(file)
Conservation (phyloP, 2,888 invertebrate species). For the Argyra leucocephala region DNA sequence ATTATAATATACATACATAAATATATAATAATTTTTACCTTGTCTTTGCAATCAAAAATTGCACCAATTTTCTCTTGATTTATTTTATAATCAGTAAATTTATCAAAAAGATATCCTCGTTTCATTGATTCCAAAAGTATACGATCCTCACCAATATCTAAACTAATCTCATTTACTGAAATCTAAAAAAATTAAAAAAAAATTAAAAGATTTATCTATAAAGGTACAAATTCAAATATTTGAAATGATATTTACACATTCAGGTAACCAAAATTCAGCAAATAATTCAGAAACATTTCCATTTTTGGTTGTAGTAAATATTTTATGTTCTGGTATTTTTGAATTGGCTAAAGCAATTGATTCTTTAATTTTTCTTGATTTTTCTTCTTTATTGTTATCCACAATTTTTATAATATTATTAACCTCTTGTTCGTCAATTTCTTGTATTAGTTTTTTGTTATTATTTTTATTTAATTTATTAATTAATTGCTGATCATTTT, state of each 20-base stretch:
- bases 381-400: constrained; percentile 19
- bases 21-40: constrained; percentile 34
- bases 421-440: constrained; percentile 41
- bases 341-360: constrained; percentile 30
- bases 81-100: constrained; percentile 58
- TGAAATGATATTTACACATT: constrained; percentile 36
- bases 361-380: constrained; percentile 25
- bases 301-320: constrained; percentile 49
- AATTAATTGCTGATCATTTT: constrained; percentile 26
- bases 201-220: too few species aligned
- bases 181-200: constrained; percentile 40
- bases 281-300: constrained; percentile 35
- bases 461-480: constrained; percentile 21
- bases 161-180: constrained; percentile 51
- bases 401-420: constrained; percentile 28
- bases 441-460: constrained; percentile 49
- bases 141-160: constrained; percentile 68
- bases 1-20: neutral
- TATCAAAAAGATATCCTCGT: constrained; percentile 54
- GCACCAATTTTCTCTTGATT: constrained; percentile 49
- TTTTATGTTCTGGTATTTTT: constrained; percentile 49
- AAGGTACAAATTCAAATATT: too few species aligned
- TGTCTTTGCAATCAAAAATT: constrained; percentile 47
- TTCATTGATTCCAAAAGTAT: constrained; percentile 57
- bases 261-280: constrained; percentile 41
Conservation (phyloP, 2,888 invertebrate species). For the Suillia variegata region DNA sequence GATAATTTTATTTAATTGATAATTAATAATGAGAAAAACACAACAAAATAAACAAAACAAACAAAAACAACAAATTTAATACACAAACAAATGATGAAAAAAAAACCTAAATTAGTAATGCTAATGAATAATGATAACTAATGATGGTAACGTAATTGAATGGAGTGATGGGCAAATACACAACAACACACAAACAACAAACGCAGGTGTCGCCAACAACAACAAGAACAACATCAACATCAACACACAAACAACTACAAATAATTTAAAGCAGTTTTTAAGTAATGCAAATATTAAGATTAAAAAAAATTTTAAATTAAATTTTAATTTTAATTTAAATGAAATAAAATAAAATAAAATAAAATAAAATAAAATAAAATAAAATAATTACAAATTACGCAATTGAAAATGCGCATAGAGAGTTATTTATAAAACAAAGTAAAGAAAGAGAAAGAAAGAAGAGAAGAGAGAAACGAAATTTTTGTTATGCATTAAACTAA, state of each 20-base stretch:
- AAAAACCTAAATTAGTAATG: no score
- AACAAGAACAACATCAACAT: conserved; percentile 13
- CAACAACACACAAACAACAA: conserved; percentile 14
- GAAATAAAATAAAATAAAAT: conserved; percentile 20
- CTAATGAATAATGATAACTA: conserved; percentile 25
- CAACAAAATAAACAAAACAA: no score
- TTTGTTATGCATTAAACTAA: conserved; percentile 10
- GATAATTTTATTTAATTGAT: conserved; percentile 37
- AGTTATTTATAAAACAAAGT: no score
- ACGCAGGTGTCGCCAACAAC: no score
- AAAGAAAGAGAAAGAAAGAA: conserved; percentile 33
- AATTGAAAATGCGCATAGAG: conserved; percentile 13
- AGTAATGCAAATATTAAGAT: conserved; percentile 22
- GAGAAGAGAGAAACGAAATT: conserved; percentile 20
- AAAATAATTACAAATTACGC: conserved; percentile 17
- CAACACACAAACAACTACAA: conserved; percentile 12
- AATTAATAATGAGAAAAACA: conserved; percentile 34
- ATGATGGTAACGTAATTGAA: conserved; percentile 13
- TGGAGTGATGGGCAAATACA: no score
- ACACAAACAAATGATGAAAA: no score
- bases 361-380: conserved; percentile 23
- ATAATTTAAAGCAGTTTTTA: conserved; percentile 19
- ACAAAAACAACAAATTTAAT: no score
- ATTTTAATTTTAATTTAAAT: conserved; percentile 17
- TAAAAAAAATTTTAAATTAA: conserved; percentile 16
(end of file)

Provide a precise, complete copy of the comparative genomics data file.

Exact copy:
Conservation (phyloP, 2,888 invertebrate species). For the Argyra leucocephala region DNA sequence ATTATAATATACATACATAAATATATAATAATTTTTACCTTGTCTTTGCAATCAAAAATTGCACCAATTTTCTCTTGATTTATTTTATAATCAGTAAATTTATCAAAAAGATATCCTCGTTTCATTGATTCCAAAAGTATACGATCCTCACCAATATCTAAACTAATCTCATTTACTGAAATCTAAAAAAATTAAAAAAAAATTAAAAGATTTATCTATAAAGGTACAAATTCAAATATTTGAAATGATATTTACACATTCAGGTAACCAAAATTCAGCAAATAATTCAGAAACATTTCCATTTTTGGTTGTAGTAAATATTTTATGTTCTGGTATTTTTGAATTGGCTAAAGCAATTGATTCTTTAATTTTTCTTGATTTTTCTTCTTTATTGTTATCCACAATTTTTATAATATTATTAACCTCTTGTTCGTCAATTTCTTGTATTAGTTTTTTGTTATTATTTTTATTTAATTTATTAATTAATTGCTGATCATTTT, state of each 20-base stretch:
- bases 381-400: constrained; percentile 19
- bases 21-40: constrained; percentile 34
- bases 421-440: constrained; percentile 41
- bases 341-360: constrained; percentile 30
- bases 81-100: constrained; percentile 58
- TGAAATGATATTTACACATT: constrained; percentile 36
- bases 361-380: constrained; percentile 25
- bases 301-320: constrained; percentile 49
- AATTAATTGCTGATCATTTT: constrained; percentile 26
- bases 201-220: too few species aligned
- bases 181-200: constrained; percentile 40
- bases 281-300: constrained; percentile 35
- bases 461-480: constrained; percentile 21
- bases 161-180: constrained; percentile 51
- bases 401-420: constrained; percentile 28
- bases 441-460: constrained; percentile 49
- bases 141-160: constrained; percentile 68
- bases 1-20: neutral
- TATCAAAAAGATATCCTCGT: constrained; percentile 54
- GCACCAATTTTCTCTTGATT: constrained; percentile 49
- TTTTATGTTCTGGTATTTTT: constrained; percentile 49
- AAGGTACAAATTCAAATATT: too few species aligned
- TGTCTTTGCAATCAAAAATT: constrained; percentile 47
- TTCATTGATTCCAAAAGTAT: constrained; percentile 57
- bases 261-280: constrained; percentile 41
Conservation (phyloP, 2,888 invertebrate species). For the Suillia variegata region DNA sequence GATAATTTTATTTAATTGATAATTAATAATGAGAAAAACACAACAAAATAAACAAAACAAACAAAAACAACAAATTTAATACACAAACAAATGATGAAAAAAAAACCTAAATTAGTAATGCTAATGAATAATGATAACTAATGATGGTAACGTAATTGAATGGAGTGATGGGCAAATACACAACAACACACAAACAACAAACGCAGGTGTCGCCAACAACAACAAGAACAACATCAACATCAACACACAAACAACTACAAATAATTTAAAGCAGTTTTTAAGTAATGCAAATATTAAGATTAAAAAAAATTTTAAATTAAATTTTAATTTTAATTTAAATGAAATAAAATAAAATAAAATAAAATAAAATAAAATAAAATAAAATAATTACAAATTACGCAATTGAAAATGCGCATAGAGAGTTATTTATAAAACAAAGTAAAGAAAGAGAAAGAAAGAAGAGAAGAGAGAAACGAAATTTTTGTTATGCATTAAACTAA, state of each 20-base stretch:
- AAAAACCTAAATTAGTAATG: no score
- AACAAGAACAACATCAACAT: conserved; percentile 13
- CAACAACACACAAACAACAA: conserved; percentile 14
- GAAATAAAATAAAATAAAAT: conserved; percentile 20
- CTAATGAATAATGATAACTA: conserved; percentile 25
- CAACAAAATAAACAAAACAA: no score
- TTTGTTATGCATTAAACTAA: conserved; percentile 10
- GATAATTTTATTTAATTGAT: conserved; percentile 37
- AGTTATTTATAAAACAAAGT: no score
- ACGCAGGTGTCGCCAACAAC: no score
- AAAGAAAGAGAAAGAAAGAA: conserved; percentile 33
- AATTGAAAATGCGCATAGAG: conserved; percentile 13
- AGTAATGCAAATATTAAGAT: conserved; percentile 22
- GAGAAGAGAGAAACGAAATT: conserved; percentile 20
- AAAATAATTACAAATTACGC: conserved; percentile 17
- CAACACACAAACAACTACAA: conserved; percentile 12
- AATTAATAATGAGAAAAACA: conserved; percentile 34
- ATGATGGTAACGTAATTGAA: conserved; percentile 13
- TGGAGTGATGGGCAAATACA: no score
- ACACAAACAAATGATGAAAA: no score
- bases 361-380: conserved; percentile 23
- ATAATTTAAAGCAGTTTTTA: conserved; percentile 19
- ACAAAAACAACAAATTTAAT: no score
- ATTTTAATTTTAATTTAAAT: conserved; percentile 17
- TAAAAAAAATTTTAAATTAA: conserved; percentile 16